The approach of the dwarf star WD 0810-353 to our solar system has caused excitement. Now researchers are correcting the predicted route.
Armagh – A celestial body advancing towards our solar system and capable of causing great chaos – sounds like a setting from a science fiction novel. But the scenario is real – or at least one research team believed it was real based on their data. In fact, it now turns out that the calculations forgot an important factor. A second research team did the math and now everything works out.
“Have you ever wondered if other stars could come so close to our solar system that they would trigger small bodies in the outer solar system?” asks John Landstreet, an astronomer at Armagh Observatory & Planetarium, in a statement. Landstreet is the lead author of a study that shows this scenario can be ruled out, at least for the white dwarf star WD 0810-353.
White dwarf appears to be heading straight for the solar system
But first, another study showed something opposite: the white dwarf star with the complicated name was apparently heading straight for our solar system, an analysis of data from the “Gaia” mission showed. In about 29 thousand years, the white dwarf should encounter our solar system at a distance of just 31 thousand astronomical units (about 4.65 billion kilometers). For comparison, the closest star to us, Proxima Centauri, is about 4.2 light years away (39.7 trillion kilometers).
For us humans, this is a distant future and an almost unfathomable distance – but from an astronomical point of view, it represents just a brief moment and a small leap. Our solar system was formed about 4.6 billion years ago. And only in five billion years will the Sun turn into a red giant and herald the end of the Earth.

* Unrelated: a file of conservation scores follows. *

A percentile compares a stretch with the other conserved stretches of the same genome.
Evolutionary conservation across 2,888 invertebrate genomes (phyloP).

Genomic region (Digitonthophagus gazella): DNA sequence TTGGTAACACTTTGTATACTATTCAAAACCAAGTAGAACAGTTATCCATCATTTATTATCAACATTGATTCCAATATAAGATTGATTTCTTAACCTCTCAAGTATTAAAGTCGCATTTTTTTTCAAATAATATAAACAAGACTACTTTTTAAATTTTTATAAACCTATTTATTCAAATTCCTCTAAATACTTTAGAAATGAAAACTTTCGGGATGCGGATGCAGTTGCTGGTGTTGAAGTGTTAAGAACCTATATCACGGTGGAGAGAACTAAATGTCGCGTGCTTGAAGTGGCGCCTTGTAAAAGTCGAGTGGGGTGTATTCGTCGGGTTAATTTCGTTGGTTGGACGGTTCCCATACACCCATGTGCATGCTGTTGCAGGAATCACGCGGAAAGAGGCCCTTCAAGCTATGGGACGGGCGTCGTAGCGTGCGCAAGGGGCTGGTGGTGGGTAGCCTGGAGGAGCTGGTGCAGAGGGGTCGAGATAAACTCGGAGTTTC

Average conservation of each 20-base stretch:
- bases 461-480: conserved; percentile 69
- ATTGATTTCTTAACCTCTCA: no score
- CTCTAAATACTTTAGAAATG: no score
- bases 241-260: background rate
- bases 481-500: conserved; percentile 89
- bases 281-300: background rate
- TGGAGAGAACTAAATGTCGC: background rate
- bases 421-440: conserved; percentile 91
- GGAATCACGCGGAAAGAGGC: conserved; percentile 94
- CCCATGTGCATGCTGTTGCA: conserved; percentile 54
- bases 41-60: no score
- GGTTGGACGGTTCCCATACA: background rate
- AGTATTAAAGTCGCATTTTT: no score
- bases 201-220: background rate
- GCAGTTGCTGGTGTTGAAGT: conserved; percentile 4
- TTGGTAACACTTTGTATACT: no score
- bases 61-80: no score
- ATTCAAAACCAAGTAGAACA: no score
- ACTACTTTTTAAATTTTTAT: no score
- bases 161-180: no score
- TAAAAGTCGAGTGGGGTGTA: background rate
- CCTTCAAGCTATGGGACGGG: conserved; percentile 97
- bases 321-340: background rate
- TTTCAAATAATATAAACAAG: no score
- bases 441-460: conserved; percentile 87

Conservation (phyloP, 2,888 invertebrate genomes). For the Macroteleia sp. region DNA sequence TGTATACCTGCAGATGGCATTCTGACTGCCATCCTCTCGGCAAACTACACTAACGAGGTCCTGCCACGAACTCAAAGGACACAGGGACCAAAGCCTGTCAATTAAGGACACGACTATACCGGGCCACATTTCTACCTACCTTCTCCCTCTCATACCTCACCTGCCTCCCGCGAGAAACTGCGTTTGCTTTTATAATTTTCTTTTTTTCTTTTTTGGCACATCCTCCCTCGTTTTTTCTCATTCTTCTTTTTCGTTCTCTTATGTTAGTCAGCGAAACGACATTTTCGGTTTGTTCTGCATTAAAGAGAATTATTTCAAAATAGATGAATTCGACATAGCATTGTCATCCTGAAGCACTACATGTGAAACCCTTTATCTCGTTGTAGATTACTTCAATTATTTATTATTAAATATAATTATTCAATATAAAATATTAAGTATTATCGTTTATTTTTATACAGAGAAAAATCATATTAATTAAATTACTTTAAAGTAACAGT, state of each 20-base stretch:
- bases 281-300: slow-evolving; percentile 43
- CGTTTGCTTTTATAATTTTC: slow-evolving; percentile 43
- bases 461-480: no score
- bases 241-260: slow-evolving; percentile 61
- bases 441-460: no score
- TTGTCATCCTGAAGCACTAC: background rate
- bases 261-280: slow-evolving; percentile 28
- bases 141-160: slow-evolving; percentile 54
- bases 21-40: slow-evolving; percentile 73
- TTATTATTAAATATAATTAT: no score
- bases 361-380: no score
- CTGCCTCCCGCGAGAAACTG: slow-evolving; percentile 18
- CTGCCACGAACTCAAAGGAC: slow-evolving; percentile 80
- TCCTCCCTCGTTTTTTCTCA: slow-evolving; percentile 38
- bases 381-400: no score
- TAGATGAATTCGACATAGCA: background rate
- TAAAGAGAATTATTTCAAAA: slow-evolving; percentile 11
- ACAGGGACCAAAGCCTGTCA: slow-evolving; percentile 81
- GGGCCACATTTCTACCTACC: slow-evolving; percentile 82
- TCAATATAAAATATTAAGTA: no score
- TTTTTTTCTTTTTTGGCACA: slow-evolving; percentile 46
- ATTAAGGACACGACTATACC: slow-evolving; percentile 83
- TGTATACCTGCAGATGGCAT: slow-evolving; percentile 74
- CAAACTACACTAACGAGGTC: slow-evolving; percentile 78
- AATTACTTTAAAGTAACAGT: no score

Now, the new study carried out by the Landstreet team and published in the specialized journal shows Astrophysical Journal published, however, something completely different. “We discovered that the approach speed measured by the ‘Gaia’ project is incorrect and the predicted close encounter between WD0810-353 and the Sun will not in fact occur,” explains co-author Stefan Bagnulo. “In fact, WD0810-353 may not even be moving toward the Sun.”
The white dwarf star has a strong magnetic field – this has been forgotten
It seems that the fact that the white dwarf has a strong magnetic field has been forgotten. “In astronomy, magnetic fields are crucial for understanding many physical aspects of a star, and ignoring them can lead to misinterpretations of physical phenomena,” explains astronomer Eva Villaver.
If the star really is 31,000 astronomical units (AU) from our solar system, it would be in the middle of the Oort cloud. This is a region of icy debris that surrounds the solar system at a distance of about 2,000 to 100,000 AU. Long-period comets that take more than 200 years to orbit the Sun likely originate from the Oort cloud.
Star in Oort cloud could push comets towards Earth
The problem: If a star passes through the Oort cloud, it could alter the orbits of icy debris — and, in the worst case, send chunks of rock on a collision course with Earth or other planets in the solar system. However, this is unlikely to happen within the next 29,000 years, the new study shows. Researcher Bagnulo is calm: “This is one less cosmic danger we have to worry about!” (tab)
Machine assistance was used for this article written by the editorial team. The article was carefully checked by editor Tanja Banner before publication.